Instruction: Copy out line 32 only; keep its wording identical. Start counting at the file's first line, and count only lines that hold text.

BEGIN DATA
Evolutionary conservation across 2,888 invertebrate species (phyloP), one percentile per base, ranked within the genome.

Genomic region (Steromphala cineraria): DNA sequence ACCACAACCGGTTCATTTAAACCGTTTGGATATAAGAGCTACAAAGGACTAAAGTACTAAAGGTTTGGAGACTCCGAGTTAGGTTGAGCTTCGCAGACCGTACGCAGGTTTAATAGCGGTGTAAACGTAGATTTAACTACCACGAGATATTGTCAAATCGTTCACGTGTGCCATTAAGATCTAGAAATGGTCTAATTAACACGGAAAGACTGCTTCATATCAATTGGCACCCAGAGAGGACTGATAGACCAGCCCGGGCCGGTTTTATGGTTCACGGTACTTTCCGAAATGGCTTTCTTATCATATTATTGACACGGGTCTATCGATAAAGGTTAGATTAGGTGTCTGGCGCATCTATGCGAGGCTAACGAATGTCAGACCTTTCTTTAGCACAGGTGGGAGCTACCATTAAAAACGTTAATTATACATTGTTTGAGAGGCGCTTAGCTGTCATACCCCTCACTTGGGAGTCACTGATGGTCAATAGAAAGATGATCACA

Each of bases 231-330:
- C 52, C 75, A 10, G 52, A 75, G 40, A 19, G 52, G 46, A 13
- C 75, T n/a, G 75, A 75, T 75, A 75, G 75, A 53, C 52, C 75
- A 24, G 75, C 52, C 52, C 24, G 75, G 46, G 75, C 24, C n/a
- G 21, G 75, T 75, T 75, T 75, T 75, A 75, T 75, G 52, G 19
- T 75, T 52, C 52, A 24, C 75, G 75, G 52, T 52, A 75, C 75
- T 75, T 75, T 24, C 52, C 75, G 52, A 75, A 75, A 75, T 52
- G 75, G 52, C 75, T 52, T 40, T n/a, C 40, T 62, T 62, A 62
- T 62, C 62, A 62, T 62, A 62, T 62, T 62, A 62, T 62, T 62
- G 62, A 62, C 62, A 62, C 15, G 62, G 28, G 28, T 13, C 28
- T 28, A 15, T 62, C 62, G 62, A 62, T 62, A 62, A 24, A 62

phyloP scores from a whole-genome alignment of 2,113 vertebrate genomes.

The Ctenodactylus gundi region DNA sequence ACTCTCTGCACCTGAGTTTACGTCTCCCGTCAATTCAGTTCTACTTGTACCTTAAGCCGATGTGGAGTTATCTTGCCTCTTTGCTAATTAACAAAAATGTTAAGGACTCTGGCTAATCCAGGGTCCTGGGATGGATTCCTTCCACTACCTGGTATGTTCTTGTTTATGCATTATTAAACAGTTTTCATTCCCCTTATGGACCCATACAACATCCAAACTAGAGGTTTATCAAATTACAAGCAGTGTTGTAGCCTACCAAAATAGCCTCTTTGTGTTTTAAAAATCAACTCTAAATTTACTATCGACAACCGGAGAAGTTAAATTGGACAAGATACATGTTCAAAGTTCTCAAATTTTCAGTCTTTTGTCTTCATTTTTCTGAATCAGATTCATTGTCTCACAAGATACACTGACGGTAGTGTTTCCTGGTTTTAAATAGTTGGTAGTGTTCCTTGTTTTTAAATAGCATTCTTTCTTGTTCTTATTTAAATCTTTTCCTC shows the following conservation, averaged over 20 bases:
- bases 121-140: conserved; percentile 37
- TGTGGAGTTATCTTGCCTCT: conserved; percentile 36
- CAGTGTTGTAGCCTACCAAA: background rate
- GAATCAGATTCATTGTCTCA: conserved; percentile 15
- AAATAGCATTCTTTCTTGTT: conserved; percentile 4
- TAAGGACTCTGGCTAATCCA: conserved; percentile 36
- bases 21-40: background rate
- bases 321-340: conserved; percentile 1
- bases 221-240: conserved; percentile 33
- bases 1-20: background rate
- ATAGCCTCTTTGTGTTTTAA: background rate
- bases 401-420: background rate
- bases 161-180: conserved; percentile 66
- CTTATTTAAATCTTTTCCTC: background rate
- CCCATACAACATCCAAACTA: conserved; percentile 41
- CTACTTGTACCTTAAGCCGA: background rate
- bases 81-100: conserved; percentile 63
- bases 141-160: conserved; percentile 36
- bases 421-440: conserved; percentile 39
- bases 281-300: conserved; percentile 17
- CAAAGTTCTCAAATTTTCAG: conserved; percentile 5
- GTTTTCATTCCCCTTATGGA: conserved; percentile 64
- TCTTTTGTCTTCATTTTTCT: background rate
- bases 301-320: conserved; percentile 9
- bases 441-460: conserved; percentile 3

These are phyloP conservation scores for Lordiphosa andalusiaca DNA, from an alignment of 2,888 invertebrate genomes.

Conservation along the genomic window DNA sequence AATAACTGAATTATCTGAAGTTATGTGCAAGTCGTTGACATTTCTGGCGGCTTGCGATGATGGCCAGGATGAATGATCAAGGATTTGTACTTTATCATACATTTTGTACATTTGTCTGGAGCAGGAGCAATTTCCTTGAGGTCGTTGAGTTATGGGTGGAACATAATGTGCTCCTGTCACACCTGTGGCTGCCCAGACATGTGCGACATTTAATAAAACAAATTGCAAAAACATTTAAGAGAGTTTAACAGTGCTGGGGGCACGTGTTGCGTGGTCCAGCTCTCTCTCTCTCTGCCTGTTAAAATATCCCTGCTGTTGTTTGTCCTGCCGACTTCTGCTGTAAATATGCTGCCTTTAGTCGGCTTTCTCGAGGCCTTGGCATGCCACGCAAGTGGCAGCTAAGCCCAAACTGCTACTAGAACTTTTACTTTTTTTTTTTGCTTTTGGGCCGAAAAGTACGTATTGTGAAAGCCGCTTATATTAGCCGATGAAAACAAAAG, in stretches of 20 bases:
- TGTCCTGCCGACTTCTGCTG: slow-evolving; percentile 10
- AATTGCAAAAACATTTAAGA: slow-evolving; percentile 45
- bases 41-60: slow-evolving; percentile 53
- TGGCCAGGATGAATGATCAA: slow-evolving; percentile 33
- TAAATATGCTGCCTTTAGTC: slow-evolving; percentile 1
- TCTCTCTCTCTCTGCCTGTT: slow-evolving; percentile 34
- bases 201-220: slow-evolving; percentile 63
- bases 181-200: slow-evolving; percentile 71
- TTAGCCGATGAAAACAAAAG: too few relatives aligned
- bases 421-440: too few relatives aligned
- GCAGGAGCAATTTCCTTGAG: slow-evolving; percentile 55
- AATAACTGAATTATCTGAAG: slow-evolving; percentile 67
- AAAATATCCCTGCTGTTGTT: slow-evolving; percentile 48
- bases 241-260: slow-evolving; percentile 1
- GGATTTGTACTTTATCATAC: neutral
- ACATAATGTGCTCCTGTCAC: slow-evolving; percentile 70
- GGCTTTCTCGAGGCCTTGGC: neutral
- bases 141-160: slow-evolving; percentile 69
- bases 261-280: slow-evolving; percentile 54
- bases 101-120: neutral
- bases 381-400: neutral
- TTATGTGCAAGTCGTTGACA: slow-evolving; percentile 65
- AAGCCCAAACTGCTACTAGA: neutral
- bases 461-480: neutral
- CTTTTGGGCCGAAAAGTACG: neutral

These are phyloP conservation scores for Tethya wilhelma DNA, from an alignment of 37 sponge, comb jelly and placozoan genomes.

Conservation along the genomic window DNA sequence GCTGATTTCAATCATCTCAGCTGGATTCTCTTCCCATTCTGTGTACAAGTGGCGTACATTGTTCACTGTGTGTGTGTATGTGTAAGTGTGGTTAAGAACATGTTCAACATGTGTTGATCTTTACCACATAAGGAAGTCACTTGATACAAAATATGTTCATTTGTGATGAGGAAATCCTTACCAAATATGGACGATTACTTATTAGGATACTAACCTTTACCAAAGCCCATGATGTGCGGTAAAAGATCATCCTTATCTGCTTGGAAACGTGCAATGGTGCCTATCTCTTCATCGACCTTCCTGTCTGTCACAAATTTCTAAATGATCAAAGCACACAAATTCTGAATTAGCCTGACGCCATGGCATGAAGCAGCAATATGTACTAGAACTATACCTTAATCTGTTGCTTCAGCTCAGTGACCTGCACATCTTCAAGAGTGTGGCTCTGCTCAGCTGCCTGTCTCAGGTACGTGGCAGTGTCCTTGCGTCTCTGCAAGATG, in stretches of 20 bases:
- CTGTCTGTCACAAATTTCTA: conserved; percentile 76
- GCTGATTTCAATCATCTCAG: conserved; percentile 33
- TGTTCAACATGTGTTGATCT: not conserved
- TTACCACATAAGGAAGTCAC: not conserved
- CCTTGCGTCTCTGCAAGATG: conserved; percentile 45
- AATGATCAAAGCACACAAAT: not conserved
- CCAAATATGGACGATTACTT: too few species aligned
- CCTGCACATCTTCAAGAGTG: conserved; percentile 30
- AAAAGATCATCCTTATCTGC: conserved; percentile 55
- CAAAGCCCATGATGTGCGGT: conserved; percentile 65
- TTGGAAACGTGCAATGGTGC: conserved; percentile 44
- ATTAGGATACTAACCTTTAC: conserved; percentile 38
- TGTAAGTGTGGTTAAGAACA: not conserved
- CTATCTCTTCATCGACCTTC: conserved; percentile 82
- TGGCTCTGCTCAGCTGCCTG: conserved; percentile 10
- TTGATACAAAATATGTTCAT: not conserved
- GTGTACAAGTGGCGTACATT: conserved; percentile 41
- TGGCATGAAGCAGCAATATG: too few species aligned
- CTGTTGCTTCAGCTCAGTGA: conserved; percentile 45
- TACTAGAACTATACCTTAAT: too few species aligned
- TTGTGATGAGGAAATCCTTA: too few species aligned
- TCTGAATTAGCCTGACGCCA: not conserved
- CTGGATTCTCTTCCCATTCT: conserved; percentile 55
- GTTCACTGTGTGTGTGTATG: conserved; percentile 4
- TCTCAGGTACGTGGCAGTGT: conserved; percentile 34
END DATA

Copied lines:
- bases 81-100: conserved; percentile 63